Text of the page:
So Shoaib Malik’s bad captaincy is the second clue we need to chart Pakistan cricket’s descent. Under him the team was neither good enough to challenge the big boys, nor bad enough to warrant a complete overhaul and an infusion of youth. He failed to inspire, played favorites – Kamran Akmal, anyone? – and was tactically lost. The result was mediocrity.

Last but by no means in this sordid story is Shoaib Akhtar. There was a period – perhaps two or three years ago – when Shoaib Akhtar was an incredibly polarizing individual. If you walked into a room of ten cricket fans, five would tell you that he was the only savior available to Pakistan cricket, and five would tell you that he was overweight, injury-prone and selfish, and deserved to be booted. There was no middle ground. This is no longer the case. Now, not only is there no middle ground, but there are no supporters left either. Suddenly, that room of ten cricket fans has nine loudly railing against Shoaib, and it’s only nine because the tenth popped off for a smoke, probably unable to handle thinking or talking about Shoaib Akhtar any longer. It is all become a bit much: the self-aggrandizing Ferrari references, the repeated pull-outs on second and third days of test matches, the laziness in the field, the incessant trouble with teammates, the drugs, the scandals, and the injuries – oh, the injuries. After contracting genital warts, Shoaib has seemingly completed his quest to suffer every ailment possible for an athlete; surely there is nothing left for him to accomplish.

It is important, however, to note that Shoaib Akhtar the individual was not the problem, per se. After all, this was the same man who ran through sides, good sides, for fun, who once silenced one hundred thousand Indians in Calcutta by getting Tendulkar first ball, who once possessed capabilities of destruction that no one else could even fathom. Why? Well, he was quicker than Ambrose, got more bounce than Waqar, was more accurate than Lee, and more menacing than Donald. What more do you want?

No, the problem wasn’t Shoaib himself, but the role he was asked to fulfill around the middle of this decade: the senior statesmen. Shoaib thrived as the breakthrough-iconoclast at the beginning of his career (1998-2000) and did fairly well as the up-and-comer stepping up to replace the Ws as the best bowler in the team (2000-03). What he was clearly unequipped to handle was the next logical step, that is, of a position of responsibility; his selfishness, immaturity and stubbornness simply precluded any success in that role. One only needs to imagine Mohammad Asif’s career under Wasim Akram or Waqar Younis’ tutelage to comprehend the difference. This is not to excuse Asif for his bouts of incredible inanity and stupidity, but it is to say that the type of players available as mentors matter greatly for one’s development.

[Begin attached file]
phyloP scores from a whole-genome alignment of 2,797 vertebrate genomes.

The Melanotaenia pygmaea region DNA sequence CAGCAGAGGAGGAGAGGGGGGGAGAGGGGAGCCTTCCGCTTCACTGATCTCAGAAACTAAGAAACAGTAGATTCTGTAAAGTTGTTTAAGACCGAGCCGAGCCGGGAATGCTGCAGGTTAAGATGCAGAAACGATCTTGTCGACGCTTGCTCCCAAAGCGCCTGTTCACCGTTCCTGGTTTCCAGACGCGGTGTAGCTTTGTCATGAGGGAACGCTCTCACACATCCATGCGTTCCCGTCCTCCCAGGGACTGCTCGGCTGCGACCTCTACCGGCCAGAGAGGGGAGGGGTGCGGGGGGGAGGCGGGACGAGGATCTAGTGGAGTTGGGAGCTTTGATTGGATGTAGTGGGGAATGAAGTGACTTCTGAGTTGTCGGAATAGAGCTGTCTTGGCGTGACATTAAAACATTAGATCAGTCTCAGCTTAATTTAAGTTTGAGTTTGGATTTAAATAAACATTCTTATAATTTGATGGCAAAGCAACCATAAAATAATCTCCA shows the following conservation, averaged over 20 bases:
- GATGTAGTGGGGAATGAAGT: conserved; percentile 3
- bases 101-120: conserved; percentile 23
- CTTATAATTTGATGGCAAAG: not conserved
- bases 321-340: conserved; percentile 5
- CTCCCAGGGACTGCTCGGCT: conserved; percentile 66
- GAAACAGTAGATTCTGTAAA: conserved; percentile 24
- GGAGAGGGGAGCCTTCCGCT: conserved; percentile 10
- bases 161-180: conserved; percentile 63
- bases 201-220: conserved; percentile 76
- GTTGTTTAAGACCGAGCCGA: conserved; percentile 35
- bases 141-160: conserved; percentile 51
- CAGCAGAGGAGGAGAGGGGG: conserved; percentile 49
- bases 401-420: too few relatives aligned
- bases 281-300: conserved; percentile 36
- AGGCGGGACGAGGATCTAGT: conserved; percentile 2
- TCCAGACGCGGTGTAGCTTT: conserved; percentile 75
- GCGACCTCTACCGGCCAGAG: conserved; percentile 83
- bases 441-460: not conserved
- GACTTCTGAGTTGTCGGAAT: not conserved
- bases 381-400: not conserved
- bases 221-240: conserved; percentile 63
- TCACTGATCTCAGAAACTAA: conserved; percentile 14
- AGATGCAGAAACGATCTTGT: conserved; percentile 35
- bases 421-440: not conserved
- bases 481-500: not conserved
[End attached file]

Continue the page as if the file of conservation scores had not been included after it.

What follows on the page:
At bottom, Pakistan relied on Shoaib Akhtar and he repeatedly let the country down – whether that is Shoaib’s fault or the fault of those who trusted him in the first place is open to debate. But what is not open to debate is the fact that Shoaib’s antics, his inability to take his fitness seriously, and his me-first-everyone-else-last attitude cast a long and dark shadow over Pakistan cricket. And similar to his namesake and captain, as well as the former chairman of the board, the issue wasn’t the individuals themselves, but that the individuals were asked to do something that they were clearly and openly incapable of doing.

It is a truism that individual talent alone doesn’t guarantee success. But I would submit: it can make a helluva difference. Even if the structure around individuals is decrepit and constraining, talent has a way of rising above such concerns, and making a difference. Imagine Shaharyar Khan in place of Nasim Ashraf as head honcho of the PCB over the last three years. Or Wasim Akram in place of Shoaib Akhtar as the team’s elder statesman. Or Younis Khan (or even Shahid Afridi) in place of Shoaib Malik as captain. Despite the unfavorable conditions that are a staple for Pakistani cricket, there is little doubt that we would not be where we are now. No chance.